A shared future: Chemistry's engagement is essential for resilience of people and planet

Goverdhan Mehta, Sarah E. Cornell, Alain Krief, Henning Hopf, Stephen A. Matlin

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    Strengthening resilience - elasticity or adaptive capacity - is essential in responding to the wide range of natural hazards and anthropogenic changes humanity faces. Chemistry's roles in resilience are explored for the first time, with its technical capacities set in the wider contexts of cross-disciplinary working and the intersecting worlds of science, society and policy. The roles are framed by chemistry's contributions to the sustainability of people and planet, examined via the human security framework's four material aspects of food, health, economic and environmental security. As the science of transformation of matter, chemistry is deeply involved in these material aspects and in their interfacing with human security's three societal and governance aspects of personal, community and political security. Ultimately, strengthening resilience requires making choices about the present use of resources as a hedge against future hazards and adverse events, with these choices being co-determined by technical capacities and social and political will. It is argued that, to intensify its contributions to resilience, chemistry needs to take action along at least three major lines: (i) taking an integrative approach to the field of chemistry and resilience'; (ii) rethinking how the chemical industry operates; and (iii) engaging more with society and policy-makers.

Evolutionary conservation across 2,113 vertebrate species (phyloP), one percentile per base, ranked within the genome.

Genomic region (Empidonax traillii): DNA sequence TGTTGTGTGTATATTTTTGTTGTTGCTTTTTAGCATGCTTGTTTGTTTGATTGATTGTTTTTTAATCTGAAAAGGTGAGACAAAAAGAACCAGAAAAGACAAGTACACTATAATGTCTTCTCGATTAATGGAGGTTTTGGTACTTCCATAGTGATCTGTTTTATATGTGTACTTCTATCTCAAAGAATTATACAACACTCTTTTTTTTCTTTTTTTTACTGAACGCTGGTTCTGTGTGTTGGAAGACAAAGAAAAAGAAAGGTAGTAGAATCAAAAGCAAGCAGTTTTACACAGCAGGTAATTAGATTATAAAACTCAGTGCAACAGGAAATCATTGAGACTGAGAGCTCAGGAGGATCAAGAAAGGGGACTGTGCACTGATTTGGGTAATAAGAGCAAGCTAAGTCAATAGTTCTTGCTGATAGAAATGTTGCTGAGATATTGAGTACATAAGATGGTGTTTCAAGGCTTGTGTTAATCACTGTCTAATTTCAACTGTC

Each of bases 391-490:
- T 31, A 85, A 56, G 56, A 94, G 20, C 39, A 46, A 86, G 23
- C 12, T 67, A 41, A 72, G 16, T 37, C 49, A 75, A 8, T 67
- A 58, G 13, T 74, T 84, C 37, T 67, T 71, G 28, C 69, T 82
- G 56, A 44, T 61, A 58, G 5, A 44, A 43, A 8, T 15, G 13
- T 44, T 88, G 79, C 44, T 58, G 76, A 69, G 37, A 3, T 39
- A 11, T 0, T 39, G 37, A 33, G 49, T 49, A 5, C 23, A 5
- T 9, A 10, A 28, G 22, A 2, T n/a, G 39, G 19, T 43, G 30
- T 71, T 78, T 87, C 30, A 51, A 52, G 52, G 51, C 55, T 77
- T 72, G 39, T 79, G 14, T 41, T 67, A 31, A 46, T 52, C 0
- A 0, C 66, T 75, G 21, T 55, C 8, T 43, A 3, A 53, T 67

Original languageEnglish
    Article number212004
    JournalRoyal Society Open Science
    Issue number4
    Publication statusPublished - 2022


    • adaptive capacity
    • Chemistry
    • human security
    • sustainability
    • vulnerability


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